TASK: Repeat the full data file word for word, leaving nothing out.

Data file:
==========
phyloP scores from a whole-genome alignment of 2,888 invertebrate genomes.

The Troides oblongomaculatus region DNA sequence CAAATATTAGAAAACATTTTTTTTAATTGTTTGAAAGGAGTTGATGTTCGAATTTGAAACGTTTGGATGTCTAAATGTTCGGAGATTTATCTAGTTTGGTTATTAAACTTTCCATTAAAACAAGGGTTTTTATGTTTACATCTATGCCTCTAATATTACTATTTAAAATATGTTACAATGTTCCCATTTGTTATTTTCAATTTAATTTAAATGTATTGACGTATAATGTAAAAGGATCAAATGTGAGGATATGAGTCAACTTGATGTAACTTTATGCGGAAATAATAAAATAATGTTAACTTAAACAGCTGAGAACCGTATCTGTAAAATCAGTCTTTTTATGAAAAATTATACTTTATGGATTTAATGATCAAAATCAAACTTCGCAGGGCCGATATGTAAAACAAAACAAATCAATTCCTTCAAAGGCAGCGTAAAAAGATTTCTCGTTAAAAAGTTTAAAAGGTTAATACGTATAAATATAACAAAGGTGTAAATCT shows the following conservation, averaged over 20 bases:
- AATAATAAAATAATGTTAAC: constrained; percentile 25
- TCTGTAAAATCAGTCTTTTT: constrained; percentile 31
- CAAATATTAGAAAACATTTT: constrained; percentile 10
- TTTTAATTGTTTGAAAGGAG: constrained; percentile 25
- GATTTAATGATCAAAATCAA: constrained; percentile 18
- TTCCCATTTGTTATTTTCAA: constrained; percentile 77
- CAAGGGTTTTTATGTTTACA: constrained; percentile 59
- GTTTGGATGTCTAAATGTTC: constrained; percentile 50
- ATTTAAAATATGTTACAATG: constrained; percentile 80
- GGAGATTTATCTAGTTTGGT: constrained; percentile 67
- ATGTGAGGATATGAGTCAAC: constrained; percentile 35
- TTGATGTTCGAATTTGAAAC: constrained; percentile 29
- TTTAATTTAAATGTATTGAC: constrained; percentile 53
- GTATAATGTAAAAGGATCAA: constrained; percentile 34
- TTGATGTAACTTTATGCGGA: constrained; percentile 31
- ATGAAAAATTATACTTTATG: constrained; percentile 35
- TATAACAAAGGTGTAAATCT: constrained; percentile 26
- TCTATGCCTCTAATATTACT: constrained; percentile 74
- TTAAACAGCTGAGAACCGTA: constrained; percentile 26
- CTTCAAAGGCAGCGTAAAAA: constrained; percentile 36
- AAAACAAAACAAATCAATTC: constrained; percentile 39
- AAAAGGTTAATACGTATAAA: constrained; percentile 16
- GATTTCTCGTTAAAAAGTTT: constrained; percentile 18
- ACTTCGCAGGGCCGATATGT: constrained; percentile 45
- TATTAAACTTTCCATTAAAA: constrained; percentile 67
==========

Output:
phyloP scores from a whole-genome alignment of 2,888 invertebrate genomes.

The Troides oblongomaculatus region DNA sequence CAAATATTAGAAAACATTTTTTTTAATTGTTTGAAAGGAGTTGATGTTCGAATTTGAAACGTTTGGATGTCTAAATGTTCGGAGATTTATCTAGTTTGGTTATTAAACTTTCCATTAAAACAAGGGTTTTTATGTTTACATCTATGCCTCTAATATTACTATTTAAAATATGTTACAATGTTCCCATTTGTTATTTTCAATTTAATTTAAATGTATTGACGTATAATGTAAAAGGATCAAATGTGAGGATATGAGTCAACTTGATGTAACTTTATGCGGAAATAATAAAATAATGTTAACTTAAACAGCTGAGAACCGTATCTGTAAAATCAGTCTTTTTATGAAAAATTATACTTTATGGATTTAATGATCAAAATCAAACTTCGCAGGGCCGATATGTAAAACAAAACAAATCAATTCCTTCAAAGGCAGCGTAAAAAGATTTCTCGTTAAAAAGTTTAAAAGGTTAATACGTATAAATATAACAAAGGTGTAAATCT shows the following conservation, averaged over 20 bases:
- AATAATAAAATAATGTTAAC: constrained; percentile 25
- TCTGTAAAATCAGTCTTTTT: constrained; percentile 31
- CAAATATTAGAAAACATTTT: constrained; percentile 10
- TTTTAATTGTTTGAAAGGAG: constrained; percentile 25
- GATTTAATGATCAAAATCAA: constrained; percentile 18
- TTCCCATTTGTTATTTTCAA: constrained; percentile 77
- CAAGGGTTTTTATGTTTACA: constrained; percentile 59
- GTTTGGATGTCTAAATGTTC: constrained; percentile 50
- ATTTAAAATATGTTACAATG: constrained; percentile 80
- GGAGATTTATCTAGTTTGGT: constrained; percentile 67
- ATGTGAGGATATGAGTCAAC: constrained; percentile 35
- TTGATGTTCGAATTTGAAAC: constrained; percentile 29
- TTTAATTTAAATGTATTGAC: constrained; percentile 53
- GTATAATGTAAAAGGATCAA: constrained; percentile 34
- TTGATGTAACTTTATGCGGA: constrained; percentile 31
- ATGAAAAATTATACTTTATG: constrained; percentile 35
- TATAACAAAGGTGTAAATCT: constrained; percentile 26
- TCTATGCCTCTAATATTACT: constrained; percentile 74
- TTAAACAGCTGAGAACCGTA: constrained; percentile 26
- CTTCAAAGGCAGCGTAAAAA: constrained; percentile 36
- AAAACAAAACAAATCAATTC: constrained; percentile 39
- AAAAGGTTAATACGTATAAA: constrained; percentile 16
- GATTTCTCGTTAAAAAGTTT: constrained; percentile 18
- ACTTCGCAGGGCCGATATGT: constrained; percentile 45
- TATTAAACTTTCCATTAAAA: constrained; percentile 67